On December, 19, 2012, one of the great patriots in America died at the age of 85. Judge Robert Bork passed away from heart disease after a lengthy career serving our nation. He was also one of the most brilliant Constitutional scholars in the history of America.

Many of you may not remember Judge Bork because he has not been on the front pages of newspapers for years. However, there was a time when most households in America knew him by name.

Judge Bork served as a federal appeals judge for many years and then went on to serve the White House as the United States Solicitor General and Acting Attorney General. It wasn’t until 1987 that he became a largely known public figure. During President Reagan’s second term, he nominated Judge Bork to replace Judge Lewis Powell Jr. on the United States Supreme Court. What is remembered about this nomination is how it affected our federal judiciary.

Before Bork’s nomination, the Senate, which must vote to confirm a nominee, generally deferred to the president and confirmed his nominees. That is not to say that there have not been failed nominees before Bork or contentious confirmation hearings. However, past nominees were typically judged on their character, not their ideology.

The confirmation process changed dramatically in 1987. When Judge Bork was nominated, he became a target for the late Senator Edward Kennedy and left wing interest groups who charged that he was too conservative. (Even though Judge Bork has always had conservative critics too). A massive lobbying campaign ensued against him and the Senate defeated his nomination by a 58-42 vote. (6 Republicans voted against him while 2 Democrats voted for him). Judicial philosophy would forevermore be front and center in the confirmation process of federal judges.

Judge Bork’s last name became a verb in popular culture after his defeat. To be “borked” means to defeat a judicial nomination through a concerted attack on the nominee’s character, background and philosophy. That is the “cleaned up” definition.

President Reagan would eventually nominate Anthony Kennedy. Judge Kennedy was confirmed by the Senate. He is still serving on the Supreme Court. Justice Kennedy is also the most powerful judge in America because he so often holds the deciding vote in the many 5-4 opinions of late.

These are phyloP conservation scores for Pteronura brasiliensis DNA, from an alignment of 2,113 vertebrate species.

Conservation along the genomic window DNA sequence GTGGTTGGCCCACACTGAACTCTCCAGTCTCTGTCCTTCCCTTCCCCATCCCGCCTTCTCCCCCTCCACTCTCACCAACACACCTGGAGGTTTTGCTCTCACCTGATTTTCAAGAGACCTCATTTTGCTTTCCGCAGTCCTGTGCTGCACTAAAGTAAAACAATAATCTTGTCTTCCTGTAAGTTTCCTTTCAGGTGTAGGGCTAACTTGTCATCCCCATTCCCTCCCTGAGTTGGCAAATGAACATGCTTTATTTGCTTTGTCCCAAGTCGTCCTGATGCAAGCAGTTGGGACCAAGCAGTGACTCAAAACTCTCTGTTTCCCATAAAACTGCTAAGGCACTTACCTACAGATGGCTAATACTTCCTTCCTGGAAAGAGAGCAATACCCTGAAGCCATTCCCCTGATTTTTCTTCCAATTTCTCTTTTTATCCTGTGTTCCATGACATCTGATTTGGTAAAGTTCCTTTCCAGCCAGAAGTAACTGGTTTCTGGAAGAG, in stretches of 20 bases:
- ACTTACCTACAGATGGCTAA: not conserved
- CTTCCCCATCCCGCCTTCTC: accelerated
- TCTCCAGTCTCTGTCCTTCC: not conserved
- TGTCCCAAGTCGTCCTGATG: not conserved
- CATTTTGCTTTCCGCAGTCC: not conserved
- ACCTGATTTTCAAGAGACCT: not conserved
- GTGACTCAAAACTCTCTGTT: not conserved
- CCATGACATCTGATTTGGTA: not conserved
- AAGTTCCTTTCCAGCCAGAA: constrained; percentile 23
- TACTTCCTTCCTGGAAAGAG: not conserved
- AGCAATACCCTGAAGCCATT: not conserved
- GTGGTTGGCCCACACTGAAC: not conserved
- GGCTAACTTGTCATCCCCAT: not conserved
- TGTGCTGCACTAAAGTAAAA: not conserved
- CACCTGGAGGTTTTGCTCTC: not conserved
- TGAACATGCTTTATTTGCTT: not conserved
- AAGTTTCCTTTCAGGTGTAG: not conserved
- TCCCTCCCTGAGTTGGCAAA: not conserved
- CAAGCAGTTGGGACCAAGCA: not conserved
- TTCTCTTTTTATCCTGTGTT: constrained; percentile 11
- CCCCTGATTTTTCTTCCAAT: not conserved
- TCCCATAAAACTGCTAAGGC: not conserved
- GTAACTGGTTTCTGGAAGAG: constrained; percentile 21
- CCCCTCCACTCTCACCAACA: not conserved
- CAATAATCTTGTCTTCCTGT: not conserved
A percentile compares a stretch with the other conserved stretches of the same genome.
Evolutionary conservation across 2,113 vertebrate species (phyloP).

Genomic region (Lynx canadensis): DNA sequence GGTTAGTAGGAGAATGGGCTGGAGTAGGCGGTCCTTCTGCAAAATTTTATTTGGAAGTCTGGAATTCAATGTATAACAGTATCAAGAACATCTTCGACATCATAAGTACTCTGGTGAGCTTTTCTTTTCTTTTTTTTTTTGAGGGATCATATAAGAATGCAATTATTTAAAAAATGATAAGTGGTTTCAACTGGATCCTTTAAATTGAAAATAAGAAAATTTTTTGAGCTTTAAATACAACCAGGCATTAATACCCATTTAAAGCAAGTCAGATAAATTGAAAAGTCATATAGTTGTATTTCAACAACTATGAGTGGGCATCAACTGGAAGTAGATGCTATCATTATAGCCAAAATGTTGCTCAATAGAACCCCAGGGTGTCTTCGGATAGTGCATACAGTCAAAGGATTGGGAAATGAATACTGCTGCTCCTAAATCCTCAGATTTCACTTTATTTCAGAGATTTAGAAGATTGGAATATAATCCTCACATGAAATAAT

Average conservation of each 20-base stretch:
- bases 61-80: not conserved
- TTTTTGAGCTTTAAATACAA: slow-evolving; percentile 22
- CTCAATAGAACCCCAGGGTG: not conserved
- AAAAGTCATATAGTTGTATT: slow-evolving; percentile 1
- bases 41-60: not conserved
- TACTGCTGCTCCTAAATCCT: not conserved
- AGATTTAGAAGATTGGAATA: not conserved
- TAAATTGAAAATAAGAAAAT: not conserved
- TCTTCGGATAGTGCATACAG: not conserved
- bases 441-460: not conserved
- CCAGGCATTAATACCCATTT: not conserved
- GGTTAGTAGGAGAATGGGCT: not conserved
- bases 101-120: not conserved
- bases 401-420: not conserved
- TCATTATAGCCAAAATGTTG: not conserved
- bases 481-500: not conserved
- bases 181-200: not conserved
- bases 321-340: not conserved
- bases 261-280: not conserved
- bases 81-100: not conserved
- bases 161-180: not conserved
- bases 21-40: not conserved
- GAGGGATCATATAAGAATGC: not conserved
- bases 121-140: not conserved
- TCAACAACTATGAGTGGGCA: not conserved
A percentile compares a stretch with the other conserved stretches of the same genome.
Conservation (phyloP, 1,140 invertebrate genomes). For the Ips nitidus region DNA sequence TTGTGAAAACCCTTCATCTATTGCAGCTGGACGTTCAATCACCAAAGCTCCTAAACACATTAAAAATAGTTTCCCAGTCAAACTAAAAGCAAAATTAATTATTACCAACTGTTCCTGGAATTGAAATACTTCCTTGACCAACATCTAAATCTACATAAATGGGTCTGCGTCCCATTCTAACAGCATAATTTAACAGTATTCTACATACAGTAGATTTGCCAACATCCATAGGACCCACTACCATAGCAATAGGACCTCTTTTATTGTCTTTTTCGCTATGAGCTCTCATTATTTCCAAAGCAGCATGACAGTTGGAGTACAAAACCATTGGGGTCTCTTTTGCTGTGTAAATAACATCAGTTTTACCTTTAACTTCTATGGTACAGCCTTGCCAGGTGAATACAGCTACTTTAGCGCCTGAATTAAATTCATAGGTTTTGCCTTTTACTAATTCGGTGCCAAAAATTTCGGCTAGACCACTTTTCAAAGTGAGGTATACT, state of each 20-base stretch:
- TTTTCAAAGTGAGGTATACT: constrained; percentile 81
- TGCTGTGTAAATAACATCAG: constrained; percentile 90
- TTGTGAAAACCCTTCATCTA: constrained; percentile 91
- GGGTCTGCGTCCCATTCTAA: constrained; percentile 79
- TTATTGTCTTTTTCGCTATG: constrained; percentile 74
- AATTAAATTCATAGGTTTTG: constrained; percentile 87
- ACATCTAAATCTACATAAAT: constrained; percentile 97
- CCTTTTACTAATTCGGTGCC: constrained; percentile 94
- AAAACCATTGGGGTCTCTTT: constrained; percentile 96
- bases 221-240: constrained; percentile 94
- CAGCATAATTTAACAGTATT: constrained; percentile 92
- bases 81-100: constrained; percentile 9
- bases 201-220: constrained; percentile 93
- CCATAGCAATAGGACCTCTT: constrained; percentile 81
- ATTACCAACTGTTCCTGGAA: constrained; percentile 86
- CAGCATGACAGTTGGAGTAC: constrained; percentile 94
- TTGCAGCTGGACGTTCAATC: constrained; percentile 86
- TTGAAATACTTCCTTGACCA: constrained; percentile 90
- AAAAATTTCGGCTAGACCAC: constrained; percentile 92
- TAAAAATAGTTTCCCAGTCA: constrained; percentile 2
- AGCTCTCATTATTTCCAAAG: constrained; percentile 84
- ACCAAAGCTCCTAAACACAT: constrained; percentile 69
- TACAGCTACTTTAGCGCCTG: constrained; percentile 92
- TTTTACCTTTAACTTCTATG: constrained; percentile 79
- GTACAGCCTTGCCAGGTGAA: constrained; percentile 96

Judge Bork’s nomination process would embolden some unscrupulous Senators to take confirmation hearings to a new level of unprofessionalism, character assassination, and viciousness. In 1991, President George H.W. Bush nominated Georgia’s own Clarence Thomas to replace Thurgood Marshall on the Supreme Court. Justice Thomas, one of the most humble, forthcoming, and honest men in the judiciary, endured the most undignified confirmation hearing in all of history.

Some members of the Senate, including then Senator Joseph Biden, behaved in such a manner that I cannot even describe in this column because it would be inappropriate for children to read. Despite this, Justice Thomas was confirmed. He is still an associate justice on the Court.

Judge Bork’s failed nomination would have lasting effects that are felt even today. Now, when a president, Democrat or Republican, nominates a federal district, appellate, or supreme court judge, the attention turns immediately to judicial philosophy. Many qualified men and women have been brushed aside, not confirmed, or have simply chosen not to serve because of the current process of Senate confirmation.

As for Judge Bork, after losing the nomination he continued to write books and articles at the American Enterprise Institute and the Hudson Institute. As recently as last month’s presidential election, Bork was an advisor on judicial nominations to Republican nominee Mitt Romney.

Whatever you think of the life of Judge Robert Bork, it is undeniable that his confirmation hearing in 1987 changed the way we treat our federal judicial nominees.